Endogenous molecule protects from life-threatening complications after stem-cell transplantation

Acute Graft-versus-host disease (GvHD) is a life-threatening complication after leukemia treatment with allogeneic stem cell transplantation (i.e., the transplantation of cells from another person). GvHD occurs when the transplanted immune cells are overly active and damage the receiving patient’s healthy tissue. Researchers from the University Medical Center Freiburg and the Cluster of Excellence CIBSS of the University of Freiburg found that an endogenous molecule can mitigate this misdirected immune response.

For many leukemia patients, receiving a bone marrow or blood stem cell transplantation is essential for survival. This treatment, however, results in complications in almost every second patient: The transplanted immune cells, especially T cells, not only attack the cancer cells but also healthy tissue. This leads to severe inflammatory reactions, especially of the skin and intestine. Even with drug prophylaxis and treatment, acute GvHD often is fatal.

In other inflammatory diseases of the gut, such as ulcerative colitis, epithelial cells of the gut release increased amounts of the molecule human beta-defensin 2 (hBD-2). This defensin has antimicrobial properties and can prevent infections. Recent studies also suggest that the molecule can also have a regulatory effect on immune cells.

A team led by Junior Professor Dr. Natalie Köhler, a researcher at the University Medical Center Freiburg and the Cluster of Excellence CIBSS—Centre for Integrative Biological Signalling Studies of the University of Freiburg, now investigating whether hBD-2 impacts inflammation in GvHD. They found that administration of hBD-2 significantly improved the severity of disease and mortality in mice with acute GvHD. The promising results have been published in the journal Science Translational Medicine.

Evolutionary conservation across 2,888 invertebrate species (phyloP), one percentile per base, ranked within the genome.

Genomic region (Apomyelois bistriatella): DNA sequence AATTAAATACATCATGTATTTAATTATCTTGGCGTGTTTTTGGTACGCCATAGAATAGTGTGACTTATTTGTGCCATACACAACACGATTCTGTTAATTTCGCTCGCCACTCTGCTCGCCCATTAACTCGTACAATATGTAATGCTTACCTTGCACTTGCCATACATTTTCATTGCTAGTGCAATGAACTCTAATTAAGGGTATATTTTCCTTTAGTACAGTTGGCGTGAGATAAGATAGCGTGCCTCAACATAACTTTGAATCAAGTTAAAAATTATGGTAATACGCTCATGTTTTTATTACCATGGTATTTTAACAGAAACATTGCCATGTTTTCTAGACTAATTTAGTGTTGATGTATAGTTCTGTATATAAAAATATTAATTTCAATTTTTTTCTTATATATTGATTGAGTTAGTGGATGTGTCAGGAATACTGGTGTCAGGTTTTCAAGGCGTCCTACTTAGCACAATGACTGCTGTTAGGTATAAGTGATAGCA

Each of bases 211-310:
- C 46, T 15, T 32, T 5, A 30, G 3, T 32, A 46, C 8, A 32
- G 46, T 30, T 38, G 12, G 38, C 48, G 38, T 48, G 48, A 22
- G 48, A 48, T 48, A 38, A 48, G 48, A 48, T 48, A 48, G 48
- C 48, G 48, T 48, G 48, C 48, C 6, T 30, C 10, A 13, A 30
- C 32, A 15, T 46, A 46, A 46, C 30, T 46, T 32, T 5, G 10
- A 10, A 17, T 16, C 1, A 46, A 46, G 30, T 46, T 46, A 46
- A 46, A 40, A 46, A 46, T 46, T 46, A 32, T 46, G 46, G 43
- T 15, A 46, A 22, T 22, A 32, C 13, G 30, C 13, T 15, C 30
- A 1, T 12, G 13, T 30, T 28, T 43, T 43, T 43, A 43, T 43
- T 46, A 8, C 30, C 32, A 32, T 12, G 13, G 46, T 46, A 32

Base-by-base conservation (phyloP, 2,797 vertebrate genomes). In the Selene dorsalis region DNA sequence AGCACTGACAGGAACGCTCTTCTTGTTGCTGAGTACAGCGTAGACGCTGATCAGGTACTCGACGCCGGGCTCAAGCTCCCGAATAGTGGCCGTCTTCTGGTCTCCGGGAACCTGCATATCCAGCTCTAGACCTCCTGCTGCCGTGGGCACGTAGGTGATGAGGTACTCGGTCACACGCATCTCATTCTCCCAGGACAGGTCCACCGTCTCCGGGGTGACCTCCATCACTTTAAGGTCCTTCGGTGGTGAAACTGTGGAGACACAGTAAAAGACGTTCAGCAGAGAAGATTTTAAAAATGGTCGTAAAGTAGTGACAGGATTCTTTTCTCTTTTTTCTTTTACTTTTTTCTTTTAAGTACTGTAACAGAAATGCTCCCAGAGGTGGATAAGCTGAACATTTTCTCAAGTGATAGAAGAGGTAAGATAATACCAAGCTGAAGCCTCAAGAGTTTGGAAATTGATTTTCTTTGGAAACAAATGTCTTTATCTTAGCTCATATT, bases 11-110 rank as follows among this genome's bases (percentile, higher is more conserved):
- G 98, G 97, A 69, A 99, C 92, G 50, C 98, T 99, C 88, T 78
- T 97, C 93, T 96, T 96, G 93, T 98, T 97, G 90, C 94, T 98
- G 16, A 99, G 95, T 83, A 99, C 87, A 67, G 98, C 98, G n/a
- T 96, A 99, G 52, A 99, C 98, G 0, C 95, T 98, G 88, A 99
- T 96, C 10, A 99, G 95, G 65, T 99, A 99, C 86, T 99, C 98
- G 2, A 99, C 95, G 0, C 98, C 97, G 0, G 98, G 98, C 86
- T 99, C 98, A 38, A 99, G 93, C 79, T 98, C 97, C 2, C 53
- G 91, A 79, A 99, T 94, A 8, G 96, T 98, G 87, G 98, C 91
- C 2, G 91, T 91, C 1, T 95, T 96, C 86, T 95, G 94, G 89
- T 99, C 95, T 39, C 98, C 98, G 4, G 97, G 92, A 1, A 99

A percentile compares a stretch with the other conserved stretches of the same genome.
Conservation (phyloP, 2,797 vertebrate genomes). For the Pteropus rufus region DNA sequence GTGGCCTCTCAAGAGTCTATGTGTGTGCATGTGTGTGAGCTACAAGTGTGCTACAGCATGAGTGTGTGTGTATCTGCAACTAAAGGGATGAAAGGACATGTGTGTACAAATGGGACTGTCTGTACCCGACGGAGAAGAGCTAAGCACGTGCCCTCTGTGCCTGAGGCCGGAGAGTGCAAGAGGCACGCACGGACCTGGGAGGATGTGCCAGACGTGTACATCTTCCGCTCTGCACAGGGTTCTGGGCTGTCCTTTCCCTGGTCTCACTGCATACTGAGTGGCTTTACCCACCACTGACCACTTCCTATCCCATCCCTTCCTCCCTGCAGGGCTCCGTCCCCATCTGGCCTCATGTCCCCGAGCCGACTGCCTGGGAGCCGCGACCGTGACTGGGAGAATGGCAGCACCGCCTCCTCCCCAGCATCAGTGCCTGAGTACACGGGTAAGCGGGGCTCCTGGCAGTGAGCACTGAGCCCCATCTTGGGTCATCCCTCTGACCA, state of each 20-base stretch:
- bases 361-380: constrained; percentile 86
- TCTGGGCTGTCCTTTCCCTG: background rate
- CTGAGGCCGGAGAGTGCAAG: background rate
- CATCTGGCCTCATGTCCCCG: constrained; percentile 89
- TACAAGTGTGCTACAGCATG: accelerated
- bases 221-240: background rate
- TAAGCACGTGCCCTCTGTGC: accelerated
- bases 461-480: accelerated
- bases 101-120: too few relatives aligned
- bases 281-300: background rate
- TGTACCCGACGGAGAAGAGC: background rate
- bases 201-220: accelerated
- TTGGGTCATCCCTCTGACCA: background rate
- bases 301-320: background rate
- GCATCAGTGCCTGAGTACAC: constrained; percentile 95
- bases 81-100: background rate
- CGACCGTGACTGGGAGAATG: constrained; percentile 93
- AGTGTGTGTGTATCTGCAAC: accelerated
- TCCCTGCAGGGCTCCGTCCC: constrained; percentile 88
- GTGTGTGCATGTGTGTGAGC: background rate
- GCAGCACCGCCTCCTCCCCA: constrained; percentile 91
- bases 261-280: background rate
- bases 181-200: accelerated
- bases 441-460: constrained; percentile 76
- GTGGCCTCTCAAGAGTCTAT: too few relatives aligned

Low hBD-2 levels in patients with acute GvHD

The researchers first compared hBD-2 levels in the intestinal tissue of patients with acute GvHD with those of patients with ulcerative colitis and healthy volunteers.

“Although both diseases are characterized by inflammatory processes in the intestine, hBD-2 was only increased in patients with ulcerative colitis, not in patients with acute GvHD,” says Köhler, describing the observations from gene expression analyses and microscopic examinations.

Lower T cell activity and fewer immune cells in the gut under treatment with hBD-2

The researchers then tested whether the administration of hBD-2 has an effect on the course of acute GvHD in mice. Indeed, the allogeneic T cell response was reduced in the gut of mice that received hBD-2. The researchers attributed this effect to the molecule’s influence on signaling pathways that trigger the activation of resting T cells.

Furthermore, they found that the administration of hBD-2 changed the composition of the bacterial flora in the mice’s intestines and decreased the number of neutrophil immune cells migrating into the intestinal tissue, reducing their contribution to the inflammatory reaction there.

“In summary, our study shows that prophylactic treatment with hBD-2 inhibits the allogeneic T cell response and influences the intestinal microbiome, thereby reducing acute GvHD severity,” says Köhler. “At the same time, the T cells’ effect against the leukemia cells is maintained.” This makes hBD-2 an interesting candidate for further investigation and clinical trials, and might be used as a prophylactic in allogeneic stem cell transplantation in the future, the researchers say.

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